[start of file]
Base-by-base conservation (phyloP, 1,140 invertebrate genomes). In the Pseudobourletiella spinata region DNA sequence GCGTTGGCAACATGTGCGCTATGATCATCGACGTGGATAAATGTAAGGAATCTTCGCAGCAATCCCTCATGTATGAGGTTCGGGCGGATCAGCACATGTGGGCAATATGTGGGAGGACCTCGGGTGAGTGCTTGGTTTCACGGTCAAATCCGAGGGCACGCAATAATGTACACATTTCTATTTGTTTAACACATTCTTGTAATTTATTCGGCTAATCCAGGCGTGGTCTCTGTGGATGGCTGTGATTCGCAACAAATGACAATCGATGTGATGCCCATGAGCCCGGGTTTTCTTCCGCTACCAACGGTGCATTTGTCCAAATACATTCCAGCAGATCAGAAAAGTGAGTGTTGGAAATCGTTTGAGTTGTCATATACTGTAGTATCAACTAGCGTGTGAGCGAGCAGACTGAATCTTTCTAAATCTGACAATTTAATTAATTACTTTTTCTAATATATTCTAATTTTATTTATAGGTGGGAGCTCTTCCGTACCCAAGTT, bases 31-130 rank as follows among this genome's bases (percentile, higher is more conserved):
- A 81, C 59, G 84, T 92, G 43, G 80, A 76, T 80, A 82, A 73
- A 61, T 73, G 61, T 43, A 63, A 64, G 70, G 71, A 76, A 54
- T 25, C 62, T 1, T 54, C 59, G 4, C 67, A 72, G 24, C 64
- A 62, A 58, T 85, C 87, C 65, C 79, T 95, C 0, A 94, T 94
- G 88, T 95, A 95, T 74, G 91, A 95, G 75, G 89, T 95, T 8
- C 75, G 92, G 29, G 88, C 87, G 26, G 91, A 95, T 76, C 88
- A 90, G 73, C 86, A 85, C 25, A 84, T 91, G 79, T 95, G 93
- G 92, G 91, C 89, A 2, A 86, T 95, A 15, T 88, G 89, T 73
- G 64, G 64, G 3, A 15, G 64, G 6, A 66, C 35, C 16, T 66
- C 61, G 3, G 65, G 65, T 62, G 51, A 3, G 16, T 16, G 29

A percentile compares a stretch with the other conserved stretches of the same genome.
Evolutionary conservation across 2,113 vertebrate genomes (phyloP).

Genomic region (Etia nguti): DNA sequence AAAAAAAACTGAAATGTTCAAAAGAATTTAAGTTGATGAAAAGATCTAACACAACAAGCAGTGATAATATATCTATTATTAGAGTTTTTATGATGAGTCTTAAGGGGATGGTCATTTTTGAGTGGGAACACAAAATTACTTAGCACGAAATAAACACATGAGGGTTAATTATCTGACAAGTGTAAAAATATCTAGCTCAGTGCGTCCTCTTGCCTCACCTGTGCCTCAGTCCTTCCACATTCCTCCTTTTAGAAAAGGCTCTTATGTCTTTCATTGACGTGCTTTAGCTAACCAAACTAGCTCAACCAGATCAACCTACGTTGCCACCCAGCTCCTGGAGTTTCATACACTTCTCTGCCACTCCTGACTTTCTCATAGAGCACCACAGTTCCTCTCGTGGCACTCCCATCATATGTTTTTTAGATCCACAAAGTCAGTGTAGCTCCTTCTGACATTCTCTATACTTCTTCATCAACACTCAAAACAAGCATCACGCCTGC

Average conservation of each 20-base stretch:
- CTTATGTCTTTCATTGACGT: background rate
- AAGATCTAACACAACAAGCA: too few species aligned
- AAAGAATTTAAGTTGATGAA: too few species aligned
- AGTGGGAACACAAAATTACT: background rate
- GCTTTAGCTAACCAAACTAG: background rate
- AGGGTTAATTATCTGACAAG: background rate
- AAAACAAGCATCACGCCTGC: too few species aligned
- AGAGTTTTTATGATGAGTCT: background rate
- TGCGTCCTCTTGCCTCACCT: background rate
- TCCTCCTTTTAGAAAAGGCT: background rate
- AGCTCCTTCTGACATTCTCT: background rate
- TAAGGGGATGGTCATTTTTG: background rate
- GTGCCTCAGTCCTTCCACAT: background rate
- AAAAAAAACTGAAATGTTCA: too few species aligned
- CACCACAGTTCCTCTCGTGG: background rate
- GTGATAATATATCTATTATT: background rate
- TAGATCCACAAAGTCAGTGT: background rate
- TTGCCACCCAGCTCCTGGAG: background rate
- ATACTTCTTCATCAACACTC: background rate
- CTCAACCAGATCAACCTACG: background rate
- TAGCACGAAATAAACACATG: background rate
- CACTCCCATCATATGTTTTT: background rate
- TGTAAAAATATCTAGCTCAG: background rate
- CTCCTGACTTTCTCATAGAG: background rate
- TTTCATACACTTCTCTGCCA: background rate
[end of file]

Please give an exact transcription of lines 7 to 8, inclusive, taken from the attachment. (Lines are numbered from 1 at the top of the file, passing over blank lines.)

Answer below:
- C 75, G 92, G 29, G 88, C 87, G 26, G 91, A 95, T 76, C 88
- A 90, G 73, C 86, A 85, C 25, A 84, T 91, G 79, T 95, G 93